posted on: Thursday November 15, 2018
by Julia Acquavita ’22
On Monday, November 12, the Ruane Center for the Humanities hosted a lecture by Dr. Harry B. Gray titled, “Powering the Planet: How to Solve 21st Century Problems in Sustainability.”
This presentation was made possible by the Jean Dreyfus Lectureship for Undergraduate Institutions. Providence College was one of five primarily undergraduate institutions chosen to receive a 2017 grant from the Camille and Henry Dreyfus Foundation, which supports chemistry and biochemistry research and education.
Through this grant, the Ruane Center for the Humanities was able to host this presentation by Dr. Gray.
Dr. Gray serves as the Arnold O. Beckman Professor of Chemistry at the California Institute of Technology & Founding Director of the Beckman Institute.
For 60 years, Gray has dedicated much of his time and effort to studying and addressing fundamental problems in inorganic chemistry, photochemistry, and electron transfer chemistry.
During his lecture, Gray discussed how his years of studying led him to find a solution to power the planet, despite the looming problem of a lack of resources.
Gray started his lecture by discussing solar energy. He noted that we do get plenty of energy from sunlight; however, it is vital to be able to convert and store this sunlight efficiently.
“Storage is the critical point here,” said Gray, further explaining that through the splitting of water with sunlight, we can achieve this storage.
Gray wrote a paper entitled “Powering the Planet With Solar Fuel” that highlighted this discovery and the idea that a solar water-splitter is more than 10x more efficient than natural photosynthesis is in capturing sunlight to synthesize foods from carbon dioxide and water.
John Turner, Gray’s colleague, created this solar water-splitter. However, there seemed to be a problem with Turner’s initial creation, which caused Gray look for and soon find another solution. Turner’s water-splitter cost a fortune, since its main foundation was the incorporation of platinum.
Gray vowed that he would build one with elements that were cheap and earth-abundant, such as iron, nickel, and cobalt. With this in mind, he began to design a system that included a semiconductor.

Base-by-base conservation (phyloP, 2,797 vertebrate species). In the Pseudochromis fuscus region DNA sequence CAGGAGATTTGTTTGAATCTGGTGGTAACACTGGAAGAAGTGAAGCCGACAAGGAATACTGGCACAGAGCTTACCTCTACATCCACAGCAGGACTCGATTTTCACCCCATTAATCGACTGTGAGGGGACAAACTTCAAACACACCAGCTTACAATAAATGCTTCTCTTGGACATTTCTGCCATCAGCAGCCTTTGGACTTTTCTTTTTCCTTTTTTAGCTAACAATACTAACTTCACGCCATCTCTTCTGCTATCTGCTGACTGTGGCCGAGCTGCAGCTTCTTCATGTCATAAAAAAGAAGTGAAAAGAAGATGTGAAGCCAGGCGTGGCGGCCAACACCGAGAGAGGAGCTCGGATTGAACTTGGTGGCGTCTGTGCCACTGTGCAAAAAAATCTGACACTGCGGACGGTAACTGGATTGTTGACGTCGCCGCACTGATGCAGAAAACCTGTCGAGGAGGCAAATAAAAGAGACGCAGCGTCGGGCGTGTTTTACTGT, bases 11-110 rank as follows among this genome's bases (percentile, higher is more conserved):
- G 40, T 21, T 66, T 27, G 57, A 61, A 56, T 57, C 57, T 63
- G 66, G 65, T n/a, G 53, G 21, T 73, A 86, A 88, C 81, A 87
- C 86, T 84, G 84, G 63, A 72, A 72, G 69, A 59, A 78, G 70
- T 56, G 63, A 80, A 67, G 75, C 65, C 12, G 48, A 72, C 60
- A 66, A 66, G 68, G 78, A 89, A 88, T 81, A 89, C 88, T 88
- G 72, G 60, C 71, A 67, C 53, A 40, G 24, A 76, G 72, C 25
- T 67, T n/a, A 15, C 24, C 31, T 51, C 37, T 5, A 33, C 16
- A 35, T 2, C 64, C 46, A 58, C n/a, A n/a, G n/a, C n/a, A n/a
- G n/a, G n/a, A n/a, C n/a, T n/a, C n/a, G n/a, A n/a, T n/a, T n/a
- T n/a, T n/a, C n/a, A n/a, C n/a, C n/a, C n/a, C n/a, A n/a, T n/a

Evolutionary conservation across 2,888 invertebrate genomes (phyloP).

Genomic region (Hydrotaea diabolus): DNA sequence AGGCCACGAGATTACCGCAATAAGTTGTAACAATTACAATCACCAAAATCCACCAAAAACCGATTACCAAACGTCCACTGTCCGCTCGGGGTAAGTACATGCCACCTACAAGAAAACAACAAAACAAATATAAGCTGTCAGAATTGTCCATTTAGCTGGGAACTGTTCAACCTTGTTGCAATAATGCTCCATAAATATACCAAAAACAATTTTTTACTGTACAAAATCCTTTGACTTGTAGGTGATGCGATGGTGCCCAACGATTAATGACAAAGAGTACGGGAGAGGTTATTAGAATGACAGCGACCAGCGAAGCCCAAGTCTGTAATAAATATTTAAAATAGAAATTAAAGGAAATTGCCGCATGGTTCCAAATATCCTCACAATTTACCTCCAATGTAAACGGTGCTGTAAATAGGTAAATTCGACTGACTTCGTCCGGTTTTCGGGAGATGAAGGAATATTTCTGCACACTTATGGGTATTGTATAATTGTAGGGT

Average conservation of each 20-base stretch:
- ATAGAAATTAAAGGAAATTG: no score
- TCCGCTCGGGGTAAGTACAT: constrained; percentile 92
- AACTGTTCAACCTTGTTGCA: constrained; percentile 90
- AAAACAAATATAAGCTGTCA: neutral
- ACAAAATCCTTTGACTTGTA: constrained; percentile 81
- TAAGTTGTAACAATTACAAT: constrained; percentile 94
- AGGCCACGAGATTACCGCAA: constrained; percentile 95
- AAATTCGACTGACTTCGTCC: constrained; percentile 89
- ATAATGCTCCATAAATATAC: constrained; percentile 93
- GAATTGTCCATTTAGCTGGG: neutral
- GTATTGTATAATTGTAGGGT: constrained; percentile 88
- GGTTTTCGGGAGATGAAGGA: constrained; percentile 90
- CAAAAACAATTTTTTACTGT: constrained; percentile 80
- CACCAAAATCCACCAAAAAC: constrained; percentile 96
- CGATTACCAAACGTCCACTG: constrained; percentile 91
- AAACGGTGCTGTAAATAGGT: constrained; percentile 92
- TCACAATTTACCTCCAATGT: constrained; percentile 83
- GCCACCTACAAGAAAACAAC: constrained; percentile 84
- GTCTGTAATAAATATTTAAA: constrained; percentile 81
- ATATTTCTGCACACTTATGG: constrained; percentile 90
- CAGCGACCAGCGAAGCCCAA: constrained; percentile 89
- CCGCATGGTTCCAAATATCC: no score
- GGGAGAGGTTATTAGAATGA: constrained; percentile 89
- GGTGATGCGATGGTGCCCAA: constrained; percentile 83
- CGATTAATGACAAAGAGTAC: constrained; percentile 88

This semiconductor had the purpose of separating holes for oxygen and electrons for hydrogen, allowing for the splitting of water into hydrogen and oxygen.
Despite this progress, Gray emphasized the key challenge he and his team would face when carrying out the production of the solar water-splitter. First, the system must be efficient. Second, the system must be scalable with no platinum. Third, the system must be robust, even though stability is a major challenge in this situation.
Gray’s study involved a great deal of interplay between theoreticians and experimentalists, as he endured a long process of redoing and improving experiments over and over again until he reached the perfect system.
Despite challenges Gray faced, he was able to persevere and succeed in creating a catalyst to replace Turner’s platinum one. From this, he stimulated a worldwide effort to create catalysts containing cobalt, iron, and nickel.
However, Gray and his colleagues faced yet another problem: the problem of needing to connect seawater to oxygen due to the limited supply of pure water.
Gray jokingly noted, “Sunlight, nitrogen, seawater, that’s all we have folks!” when explaining the importance of such a discovery that would solve this seawater oxygen evolution. “We are looking for the world’s best water oxidation catalyst, and the nickel-iron catalyst is by far the best.”
Towards the end of Gray’s lecture, he addressed the global impact his solar water-splitter system would have on the environment.
He explained that the splitting of seawater will allow for the use of hydrogen as fuel. The reduction of carbon dioxide to water and then the splitting of this water to make oxygen can be used to work towards life on Mars. We can also split nitrogen to create ammonia and food.
Therefore, Gray’s system and discovery will serve as a vital element to the sustainability of our planet, having an immense impact on the world’s environment, and its fuel, materials, and food.